3. The four fundamental forces are represented by their carrier particles, the leptons.
4. The four fundamental forces are represented by their carrier particles, the quarks.
60.

Which particles in the Standard Model account for the majority of matter with which we are familiar?

1. particles in fourth column of the Standard Model
2. particles in third column of the Standard Model
3. particles in the second column of the Standard Model
4. particles in the first column of the Standard Model
61.
How can a particle gain mass by traveling through the Higgs field?
1. The Higgs field slows down passing particles; the decrease in kinetic energy is transferred to the particle’s mass.
2. The Higgs field accelerates passing particles; the decrease in kinetic energy is transferred to the particle’s mass.
3. The Higgs field slows down passing particles; the increase in kinetic energy is transferred to the particle’s mass.
4. The Higgs field accelerates passing particles; the increase in kinetic energy is transferred to the particle’s mass.
62.
How does mass-energy conservation relate to the Higgs field?
1. The increase in a particle’s energy when traveling through the Higgs field is countered by its increase in mass.
2. The decrease in a particle’s kinetic energy when traveling through the Higgs field is countered by its increase in mass.
3. The decrease in a particle’s energy when traveling through the Higgs field is countered by its decrease in mass.
4. The increase in a particle’s energy when traveling through the Higgs field is countered by its decrease in mass.

### 23.3The Unification of Forces

63.
Why do scientists believe that the strong nuclear force and the electroweak force will combine under high energies?
1. The electroweak force will have greater strength.
2. The strong nuclear force and electroweak force will achieve the same strength.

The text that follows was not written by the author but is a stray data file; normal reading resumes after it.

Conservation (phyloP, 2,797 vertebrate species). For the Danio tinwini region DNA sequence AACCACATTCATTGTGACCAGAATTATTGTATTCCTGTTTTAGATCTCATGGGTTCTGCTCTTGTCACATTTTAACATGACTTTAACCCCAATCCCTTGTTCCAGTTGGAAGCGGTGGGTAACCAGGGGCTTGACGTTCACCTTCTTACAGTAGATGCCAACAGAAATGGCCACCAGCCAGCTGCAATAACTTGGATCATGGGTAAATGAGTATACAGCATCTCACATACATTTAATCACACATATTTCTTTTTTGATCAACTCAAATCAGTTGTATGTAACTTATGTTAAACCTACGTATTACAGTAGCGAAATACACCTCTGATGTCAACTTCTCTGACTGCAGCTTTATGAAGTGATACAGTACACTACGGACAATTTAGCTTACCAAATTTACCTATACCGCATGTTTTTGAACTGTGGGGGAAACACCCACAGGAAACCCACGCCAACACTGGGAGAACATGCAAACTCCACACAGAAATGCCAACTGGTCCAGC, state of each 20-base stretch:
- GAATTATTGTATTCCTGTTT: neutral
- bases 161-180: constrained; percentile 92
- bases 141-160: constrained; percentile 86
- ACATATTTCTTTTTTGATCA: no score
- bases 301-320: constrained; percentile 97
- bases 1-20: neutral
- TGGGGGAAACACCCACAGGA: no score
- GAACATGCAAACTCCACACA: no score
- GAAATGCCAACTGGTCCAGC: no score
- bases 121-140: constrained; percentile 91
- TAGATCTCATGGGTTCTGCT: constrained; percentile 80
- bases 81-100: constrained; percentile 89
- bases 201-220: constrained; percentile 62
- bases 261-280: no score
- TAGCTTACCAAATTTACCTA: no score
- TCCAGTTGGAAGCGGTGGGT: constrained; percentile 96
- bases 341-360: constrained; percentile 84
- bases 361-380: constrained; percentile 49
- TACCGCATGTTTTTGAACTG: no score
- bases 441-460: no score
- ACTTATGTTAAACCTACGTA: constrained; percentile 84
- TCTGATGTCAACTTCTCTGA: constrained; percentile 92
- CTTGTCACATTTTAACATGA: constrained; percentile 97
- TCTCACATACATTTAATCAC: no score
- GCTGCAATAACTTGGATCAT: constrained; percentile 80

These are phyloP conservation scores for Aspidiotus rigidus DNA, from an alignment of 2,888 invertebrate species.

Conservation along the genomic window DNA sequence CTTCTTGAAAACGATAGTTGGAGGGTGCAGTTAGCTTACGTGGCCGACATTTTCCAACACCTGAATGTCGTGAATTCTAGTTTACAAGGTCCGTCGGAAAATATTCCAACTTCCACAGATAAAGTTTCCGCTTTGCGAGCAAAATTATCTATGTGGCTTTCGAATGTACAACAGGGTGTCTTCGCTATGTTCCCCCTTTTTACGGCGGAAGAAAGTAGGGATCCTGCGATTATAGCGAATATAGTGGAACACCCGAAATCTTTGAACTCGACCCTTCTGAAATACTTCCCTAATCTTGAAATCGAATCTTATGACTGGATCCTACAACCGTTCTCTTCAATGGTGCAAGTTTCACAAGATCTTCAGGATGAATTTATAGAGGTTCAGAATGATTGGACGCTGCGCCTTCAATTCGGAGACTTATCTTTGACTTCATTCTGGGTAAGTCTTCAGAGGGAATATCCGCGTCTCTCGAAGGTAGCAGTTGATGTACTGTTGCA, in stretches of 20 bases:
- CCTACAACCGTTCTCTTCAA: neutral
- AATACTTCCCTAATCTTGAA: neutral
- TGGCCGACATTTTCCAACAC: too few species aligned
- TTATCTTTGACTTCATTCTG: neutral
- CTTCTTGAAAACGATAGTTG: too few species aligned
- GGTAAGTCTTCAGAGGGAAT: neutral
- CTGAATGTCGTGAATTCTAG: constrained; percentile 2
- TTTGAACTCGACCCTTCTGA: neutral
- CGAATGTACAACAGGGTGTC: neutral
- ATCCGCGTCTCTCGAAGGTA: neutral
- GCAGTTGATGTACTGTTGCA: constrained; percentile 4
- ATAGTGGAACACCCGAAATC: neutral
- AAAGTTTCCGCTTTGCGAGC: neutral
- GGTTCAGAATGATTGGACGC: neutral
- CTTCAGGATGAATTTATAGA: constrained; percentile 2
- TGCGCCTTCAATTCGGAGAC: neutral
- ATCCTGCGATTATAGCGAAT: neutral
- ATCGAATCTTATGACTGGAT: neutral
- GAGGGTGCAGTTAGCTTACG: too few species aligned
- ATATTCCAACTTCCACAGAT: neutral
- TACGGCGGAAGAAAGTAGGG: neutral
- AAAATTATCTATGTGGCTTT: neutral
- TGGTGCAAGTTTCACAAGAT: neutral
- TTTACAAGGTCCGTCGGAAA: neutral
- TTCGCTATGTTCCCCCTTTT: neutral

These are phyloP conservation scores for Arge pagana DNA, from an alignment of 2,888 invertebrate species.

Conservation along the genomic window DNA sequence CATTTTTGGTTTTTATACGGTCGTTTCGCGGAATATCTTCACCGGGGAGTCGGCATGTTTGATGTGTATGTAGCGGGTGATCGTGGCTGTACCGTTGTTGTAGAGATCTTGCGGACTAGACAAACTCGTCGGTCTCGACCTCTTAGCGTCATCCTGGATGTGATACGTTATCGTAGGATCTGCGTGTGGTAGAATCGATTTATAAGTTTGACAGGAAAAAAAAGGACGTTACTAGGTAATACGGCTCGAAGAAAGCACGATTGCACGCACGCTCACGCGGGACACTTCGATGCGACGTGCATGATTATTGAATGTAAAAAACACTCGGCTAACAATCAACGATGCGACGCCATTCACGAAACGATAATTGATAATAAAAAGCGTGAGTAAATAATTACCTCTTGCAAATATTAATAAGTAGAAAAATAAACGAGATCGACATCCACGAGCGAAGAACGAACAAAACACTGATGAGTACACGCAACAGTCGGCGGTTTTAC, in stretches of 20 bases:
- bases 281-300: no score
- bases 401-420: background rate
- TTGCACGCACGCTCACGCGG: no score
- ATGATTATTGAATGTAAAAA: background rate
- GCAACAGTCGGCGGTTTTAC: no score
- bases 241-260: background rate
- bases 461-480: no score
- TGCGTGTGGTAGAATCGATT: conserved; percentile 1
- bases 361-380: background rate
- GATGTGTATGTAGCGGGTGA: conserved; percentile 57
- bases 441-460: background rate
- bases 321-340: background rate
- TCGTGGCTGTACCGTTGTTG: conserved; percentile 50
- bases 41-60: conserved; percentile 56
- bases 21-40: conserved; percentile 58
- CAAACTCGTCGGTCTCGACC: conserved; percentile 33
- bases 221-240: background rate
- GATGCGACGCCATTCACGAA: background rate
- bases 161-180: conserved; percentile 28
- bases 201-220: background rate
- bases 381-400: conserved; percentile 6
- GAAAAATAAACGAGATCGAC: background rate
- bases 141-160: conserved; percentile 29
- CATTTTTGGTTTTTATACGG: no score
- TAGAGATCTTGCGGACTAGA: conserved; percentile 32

3. The strong nuclear force will have greater strength.
64.
At what energy will the strong nuclear force theoretically unite with the electroweak force?
1. $10 Superscript 12 Baseline eV$
2. $10 Superscript 13 Baseline eV$
3. $10 Superscript 14 Baseline eV$
4. $10 Superscript 15 Baseline eV$
65.
While we can demonstrate the unification of certain forces within the laboratory, for how long were the four forces naturally unified within the universe?
1. $10 Superscript negative 43 Baseline seconds$
2. $10 Superscript negative 41 Baseline seconds$
3. $10 Superscript negative 39 Baseline seconds$
4. $10 Superscript negative 38 Baseline seconds$
66.

How does the search for the Grand Unified Theory help test the standard cosmological model?

1. Scientists are increasing energy in the lab that models the energy in earlier, denser stages of the universe.
2. Scientists are increasing energy in the lab that models the energy in earlier, less dense stages of the universe.
3. Scientists are decreasing energy in the lab that models the energy in earlier, denser stages of the universe.
4. Scientists are decreasing energy in the lab that models the energy in earlier, less dense stages of the universe.
67.
Why does finding proof that protons do not decay not disprove all GUTs?
1. Proton decay is not a premise of all GUTs, and current GUTs can be amended in response to new findings.
2. Proton decay is a premise of all GUTs, but current GUTs can be amended in response to new findings.
68.

When accelerating elementary particles in a particle accelerator, they quickly achieve a speed approaching the speed of light. However, as time continues, the particles maintain this speed yet continue to increase their kinetic energy. How is this possible?

1. The speed remains the same, but the masses of the particles increase.
2. The speed remains the same, but the masses of the particles decrease.
3. The speed remains the same, and the masses of the particles remain the same.
4. The speed and masses will remain the same, but temperature will increase.